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Orientation to the VA Board of Ordained Ministry

Orientation to the VA Board of Ordained Ministry

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Orientation to the VA Board of Ordained Ministry

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Presentation Transcript

  1. Orientation to the VA Board of Ordained Ministry

  2. The Vision… More people More young people More diverse people “All Things New” is a core strategy to meet the challenge and achieve the vision The Challenge… The Strategic Plan…

  3. Purpose The Virginia Conference Board of Ordained Ministry will enable disciples of Jesus Christ to become effective clergy, diaconal ministers, and certified lay professionals. To this end, the Board assists these persons with God’s continuing work in the areas of call, development, and collegial support.

  4. Functions • As defined in Par. 635 (2012 BOD) • Policies and Procedures of the VA Board of Ordained Ministry

  5. Structure • Full Board of Ordained Ministry (67 members, 3 cabinet reps, 1 staff person) • Executive Committee (24 plus 3 cabinet reps, 1 staff person) • Advisory Committee (8 plus 3 cabinet reps, 1 staff person)

  6. Organization • Board Committees • Interview Committees

  7. Commitments • Attendance and preparation • Confidentiality • Solidarity in regard to BOM business, actions, and decisions (speaking with one voice) • Remember your role as a member of the BOM

  8. Board Committees • See Functions of the Board on pp. 45-48 • See List of BOM Committees and Membership in Appendix

  9. Priorities for 2008-2012 • A culture of excellence among clergy leaders • Successful use of the compassionate coaching and redirection for those who are badly matched to ministry; not allowing mediocrity to stay; clarity in communication about new processes, especially for those who are doing good ministry but serve very difficult appointments. • Partnership between Board and Cabinet around the new process for transitioning ineffective clergy and around communicating that process clearly. More accountability on clergy continuing education by the district superintendents.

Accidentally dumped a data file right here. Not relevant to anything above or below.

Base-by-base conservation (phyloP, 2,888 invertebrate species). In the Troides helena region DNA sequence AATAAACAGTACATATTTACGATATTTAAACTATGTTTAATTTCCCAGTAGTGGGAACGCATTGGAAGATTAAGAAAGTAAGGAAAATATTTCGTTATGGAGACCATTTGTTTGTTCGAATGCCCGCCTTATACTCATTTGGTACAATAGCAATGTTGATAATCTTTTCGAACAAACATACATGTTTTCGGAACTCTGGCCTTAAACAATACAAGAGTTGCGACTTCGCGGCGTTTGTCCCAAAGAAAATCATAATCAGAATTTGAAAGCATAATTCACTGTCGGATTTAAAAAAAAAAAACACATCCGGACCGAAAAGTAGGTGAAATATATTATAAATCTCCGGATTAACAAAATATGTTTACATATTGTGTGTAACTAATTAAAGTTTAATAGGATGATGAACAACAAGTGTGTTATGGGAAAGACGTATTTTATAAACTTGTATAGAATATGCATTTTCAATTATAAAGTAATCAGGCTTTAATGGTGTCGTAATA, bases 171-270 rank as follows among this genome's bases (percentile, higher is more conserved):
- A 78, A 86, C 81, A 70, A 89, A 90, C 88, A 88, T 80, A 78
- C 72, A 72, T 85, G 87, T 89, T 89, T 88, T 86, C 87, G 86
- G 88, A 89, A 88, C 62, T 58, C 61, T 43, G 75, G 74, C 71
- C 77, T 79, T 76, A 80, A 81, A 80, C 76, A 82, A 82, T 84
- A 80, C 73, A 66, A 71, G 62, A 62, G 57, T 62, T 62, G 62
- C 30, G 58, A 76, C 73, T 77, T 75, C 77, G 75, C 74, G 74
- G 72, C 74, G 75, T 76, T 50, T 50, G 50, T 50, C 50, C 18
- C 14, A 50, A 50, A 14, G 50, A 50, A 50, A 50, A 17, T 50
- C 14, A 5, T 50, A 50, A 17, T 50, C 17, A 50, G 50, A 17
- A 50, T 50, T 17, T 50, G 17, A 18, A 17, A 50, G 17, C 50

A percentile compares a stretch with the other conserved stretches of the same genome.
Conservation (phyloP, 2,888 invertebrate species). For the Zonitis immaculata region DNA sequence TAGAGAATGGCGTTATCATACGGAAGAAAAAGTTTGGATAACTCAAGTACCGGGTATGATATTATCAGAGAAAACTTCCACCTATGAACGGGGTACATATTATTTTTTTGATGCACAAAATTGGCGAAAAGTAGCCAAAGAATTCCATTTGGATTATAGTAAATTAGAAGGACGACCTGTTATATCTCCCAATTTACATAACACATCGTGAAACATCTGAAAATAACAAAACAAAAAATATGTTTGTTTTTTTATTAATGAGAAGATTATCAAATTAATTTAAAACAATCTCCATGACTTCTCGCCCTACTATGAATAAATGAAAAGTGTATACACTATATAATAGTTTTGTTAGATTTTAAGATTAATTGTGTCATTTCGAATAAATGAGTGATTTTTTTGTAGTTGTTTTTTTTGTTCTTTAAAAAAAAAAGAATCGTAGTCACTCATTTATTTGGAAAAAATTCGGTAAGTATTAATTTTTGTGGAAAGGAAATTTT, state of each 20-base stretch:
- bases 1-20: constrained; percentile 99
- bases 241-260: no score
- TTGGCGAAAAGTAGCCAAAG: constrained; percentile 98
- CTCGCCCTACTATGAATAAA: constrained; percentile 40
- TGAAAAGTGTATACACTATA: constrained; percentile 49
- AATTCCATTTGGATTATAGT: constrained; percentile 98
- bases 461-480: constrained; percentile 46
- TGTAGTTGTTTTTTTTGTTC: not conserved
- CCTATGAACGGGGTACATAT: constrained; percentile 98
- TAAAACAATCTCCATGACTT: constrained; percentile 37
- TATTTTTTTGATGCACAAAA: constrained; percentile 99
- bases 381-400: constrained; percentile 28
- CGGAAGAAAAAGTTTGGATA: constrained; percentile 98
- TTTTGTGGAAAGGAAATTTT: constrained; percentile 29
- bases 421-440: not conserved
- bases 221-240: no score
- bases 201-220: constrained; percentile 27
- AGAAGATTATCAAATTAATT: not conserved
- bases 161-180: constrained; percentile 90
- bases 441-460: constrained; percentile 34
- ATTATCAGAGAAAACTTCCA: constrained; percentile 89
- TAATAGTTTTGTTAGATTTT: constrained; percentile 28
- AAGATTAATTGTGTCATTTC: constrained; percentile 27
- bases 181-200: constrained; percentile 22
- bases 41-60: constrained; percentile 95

10. Priorities continued • More candidates being recommended their first time applying for provisional membership. For issues of morale, expense and excellence, it would be far better to have far fewer candidates leaving the District level unprepared. Standards for candidates, especially the application thereof, and possibly the levels by which they are rated—“should we be passing the unexceptional?” Stronger relationships with seminary students and seminary programs to ensure candidates are well-prepared. Clarity and support around expectations for DCOM’s.

  11. Priorities (continued) • Stronger clarity about the diversity of gifts for ministry that are needed within the bounds of the Conference; understanding about ways that diversity in ministry style/demographic characteristics can be effectively acknowledged while keeping high standards about United Methodist essentials.